Structural (Substantive) Editing

$132 Limited inc GST / $119
Structural (Substantive) Editing

<p>Whereas copy editors feather dust the typescript, structural (substantive) editors refurbish it. Learn what structural editors do; discuss the nature, proportions, elements and arrangement of any

...

Whereas copy editors feather dust the typescript, structural (substantive) editors refurbish it. Learn what structural editors do; discuss the nature, proportions, elements and arrangement of any publication; brainstorm ways to structure an unstructured book; identify the text and non-text elements of two similar books; reorder a group of paragraphs and the entries in a table of contents; suggest ways to structurally improve a school newsletter and a magazine article; and learn to ‘mark up’ – grade headings and code textual treatments.


Please bring a red, blue and green pen; a ruler; a bottle of correction fluid; and an eraser.


COURSE OUTLINE

  • Welcome and introductions. ‘What Do Structural Editors Do?’. Exercise 1: Study a copy of Don Watson’s Death Sentence: The Decay of Public Language. On ruled paper, write down some ways to structurally edit the book. Read and discuss the book review on pages 5 and 6. * ‘A Definition of Structure: The Nature, Proportions, Elements and Arrangement’. ‘Ten Questions to Ask to Make Sure the Patient Is Alive’. ‘A Sample Table of Contents (TOC)’ (from page 39 of The Australian Editing Handbook, Elizabeth Flann and Beryl Hill, John Wiley & Sons, 2004). 'The Three Text Elements of a Book’s Structure'. 'The Four Non-text Elements of a Book’s Structure'. ‘Fiction Books: How Much Editing Is Needed?’.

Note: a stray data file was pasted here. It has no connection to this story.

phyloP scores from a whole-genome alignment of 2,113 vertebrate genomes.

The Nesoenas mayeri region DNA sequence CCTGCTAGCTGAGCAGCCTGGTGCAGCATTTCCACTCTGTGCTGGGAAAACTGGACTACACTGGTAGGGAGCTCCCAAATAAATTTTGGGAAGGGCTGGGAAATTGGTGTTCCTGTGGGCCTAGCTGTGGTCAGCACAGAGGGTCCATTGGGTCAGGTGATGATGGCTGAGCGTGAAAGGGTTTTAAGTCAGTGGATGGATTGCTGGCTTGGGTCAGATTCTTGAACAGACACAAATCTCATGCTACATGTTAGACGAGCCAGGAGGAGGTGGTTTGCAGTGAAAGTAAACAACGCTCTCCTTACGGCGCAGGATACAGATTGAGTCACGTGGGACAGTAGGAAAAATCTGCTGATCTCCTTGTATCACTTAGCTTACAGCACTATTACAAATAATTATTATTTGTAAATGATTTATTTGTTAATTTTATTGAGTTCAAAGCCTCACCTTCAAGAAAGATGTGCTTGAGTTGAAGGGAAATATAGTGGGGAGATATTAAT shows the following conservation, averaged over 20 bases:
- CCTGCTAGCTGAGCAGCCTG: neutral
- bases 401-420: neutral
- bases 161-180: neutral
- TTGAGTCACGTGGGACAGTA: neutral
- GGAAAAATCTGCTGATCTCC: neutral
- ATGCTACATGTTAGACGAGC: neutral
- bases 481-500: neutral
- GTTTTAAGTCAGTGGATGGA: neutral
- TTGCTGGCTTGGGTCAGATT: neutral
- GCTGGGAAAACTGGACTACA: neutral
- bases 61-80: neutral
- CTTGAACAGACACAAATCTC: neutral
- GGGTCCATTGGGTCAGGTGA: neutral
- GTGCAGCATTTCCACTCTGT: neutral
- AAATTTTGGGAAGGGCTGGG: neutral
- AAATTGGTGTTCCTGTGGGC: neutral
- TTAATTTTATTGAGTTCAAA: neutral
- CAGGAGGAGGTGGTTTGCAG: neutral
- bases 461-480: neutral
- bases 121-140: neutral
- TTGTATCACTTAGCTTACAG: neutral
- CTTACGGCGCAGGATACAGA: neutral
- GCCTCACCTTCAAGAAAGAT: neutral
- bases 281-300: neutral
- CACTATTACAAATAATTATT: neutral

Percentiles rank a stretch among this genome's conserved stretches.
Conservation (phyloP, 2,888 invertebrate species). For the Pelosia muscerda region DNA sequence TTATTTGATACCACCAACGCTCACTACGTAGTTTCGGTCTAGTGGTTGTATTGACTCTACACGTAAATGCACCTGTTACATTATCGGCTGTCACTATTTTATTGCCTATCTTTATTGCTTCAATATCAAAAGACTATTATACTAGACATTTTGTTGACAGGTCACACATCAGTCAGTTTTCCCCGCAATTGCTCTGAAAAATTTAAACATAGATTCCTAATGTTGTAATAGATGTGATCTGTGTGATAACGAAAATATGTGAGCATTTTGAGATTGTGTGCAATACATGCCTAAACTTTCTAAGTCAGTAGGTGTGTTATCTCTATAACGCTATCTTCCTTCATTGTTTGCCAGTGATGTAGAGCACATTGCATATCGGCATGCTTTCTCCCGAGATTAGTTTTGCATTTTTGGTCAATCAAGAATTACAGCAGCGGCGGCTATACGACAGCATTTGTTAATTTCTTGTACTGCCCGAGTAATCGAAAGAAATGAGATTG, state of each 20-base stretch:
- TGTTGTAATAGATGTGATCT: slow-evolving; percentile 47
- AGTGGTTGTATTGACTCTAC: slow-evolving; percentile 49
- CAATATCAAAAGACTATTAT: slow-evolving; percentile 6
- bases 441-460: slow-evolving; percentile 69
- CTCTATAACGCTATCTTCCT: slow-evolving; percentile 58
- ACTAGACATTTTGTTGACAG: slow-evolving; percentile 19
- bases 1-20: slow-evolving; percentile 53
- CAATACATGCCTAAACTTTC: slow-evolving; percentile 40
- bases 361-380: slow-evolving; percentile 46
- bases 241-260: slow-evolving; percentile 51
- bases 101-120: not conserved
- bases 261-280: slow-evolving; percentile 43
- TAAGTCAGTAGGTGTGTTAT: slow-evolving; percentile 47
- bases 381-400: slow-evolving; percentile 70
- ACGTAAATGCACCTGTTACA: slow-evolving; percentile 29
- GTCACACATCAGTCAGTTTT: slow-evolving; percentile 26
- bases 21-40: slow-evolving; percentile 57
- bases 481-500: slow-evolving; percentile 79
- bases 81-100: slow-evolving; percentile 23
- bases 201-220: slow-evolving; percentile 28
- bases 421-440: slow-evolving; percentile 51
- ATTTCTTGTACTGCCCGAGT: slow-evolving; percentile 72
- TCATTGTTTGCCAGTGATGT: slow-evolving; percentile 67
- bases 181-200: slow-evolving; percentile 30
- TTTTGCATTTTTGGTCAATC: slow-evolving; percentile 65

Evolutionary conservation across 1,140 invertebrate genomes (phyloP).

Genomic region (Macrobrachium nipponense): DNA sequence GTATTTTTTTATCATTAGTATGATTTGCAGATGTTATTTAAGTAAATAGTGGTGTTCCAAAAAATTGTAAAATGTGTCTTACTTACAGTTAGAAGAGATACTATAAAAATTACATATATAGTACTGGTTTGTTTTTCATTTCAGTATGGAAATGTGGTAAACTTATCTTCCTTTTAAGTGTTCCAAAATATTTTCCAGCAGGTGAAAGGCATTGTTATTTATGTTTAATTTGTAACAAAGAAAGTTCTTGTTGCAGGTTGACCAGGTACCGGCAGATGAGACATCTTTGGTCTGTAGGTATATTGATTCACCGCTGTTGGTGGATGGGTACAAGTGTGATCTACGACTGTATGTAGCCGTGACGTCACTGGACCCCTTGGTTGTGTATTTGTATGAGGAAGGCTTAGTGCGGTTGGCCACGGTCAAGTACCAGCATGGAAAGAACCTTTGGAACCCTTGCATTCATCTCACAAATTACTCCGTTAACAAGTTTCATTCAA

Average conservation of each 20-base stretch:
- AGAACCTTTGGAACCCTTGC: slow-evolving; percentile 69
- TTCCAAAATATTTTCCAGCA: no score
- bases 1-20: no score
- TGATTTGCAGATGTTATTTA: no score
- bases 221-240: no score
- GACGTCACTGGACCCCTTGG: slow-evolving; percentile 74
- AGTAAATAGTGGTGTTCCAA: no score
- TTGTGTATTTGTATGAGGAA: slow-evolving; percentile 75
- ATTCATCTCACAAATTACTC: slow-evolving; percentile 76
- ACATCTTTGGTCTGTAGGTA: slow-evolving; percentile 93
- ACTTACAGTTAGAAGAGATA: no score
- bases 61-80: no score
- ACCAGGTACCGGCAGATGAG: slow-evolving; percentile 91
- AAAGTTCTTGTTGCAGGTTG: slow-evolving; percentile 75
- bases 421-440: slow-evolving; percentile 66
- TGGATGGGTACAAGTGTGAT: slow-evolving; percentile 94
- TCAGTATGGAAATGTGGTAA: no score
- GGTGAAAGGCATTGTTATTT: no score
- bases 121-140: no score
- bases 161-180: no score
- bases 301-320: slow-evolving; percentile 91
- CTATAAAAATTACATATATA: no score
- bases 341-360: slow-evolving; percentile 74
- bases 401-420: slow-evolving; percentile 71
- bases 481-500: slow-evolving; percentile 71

• Exercise 2: Tick the structural elements of the two botany books. Use the sample pages from Robinson’s book as a guide.
  • A sample table of contents (TOC) (from a report). Exercise 3: Order the table of contents from the ‘ASEAN’ book in a logical sequence, using blank page 34.
  • Exercise 4: Circle, arrow and number the ‘autobiography’ paragraphs into six chronologically ordered paragraphs.
  • Exercise 5: On ruled paper, list, edit, create and grade subheadings for the school newsletter and suggest ways to improve the layout. Mark up all the subheadings to be in minimal capitalisation (sentence case).
  • Exercise 6: Grade and edit the headings according to the instructions. A form for briefing the designer (desktop operator, typesetter). An edited and styled sample section of a chapter (from The Wounded Breast: Journeys through Cancer, Evelyne Accad, Spinifex Press). Exercise 7: Use a green pen to grade the headings and use different-colour pens or patterns to code the textual treatments for the edited and formatted sample chapter (from a Mission Australia commemorative book). On ruled paper, prepare an explanatory typesetting specification.
  • Exercise 8: On ruled paper, suggest ways to improve the structure of the paragraphs and sentences in the article (from a magazine).
  • Conclusion, and distribution of statements of participation


PLANNED LEARNING OUTCOMES
By the end of this course, students should be able to do as follows:

  1. Identify the structural elements of any publication.
  2. Order text in a logical sequence.
  3. Grade headings and code textual treatments.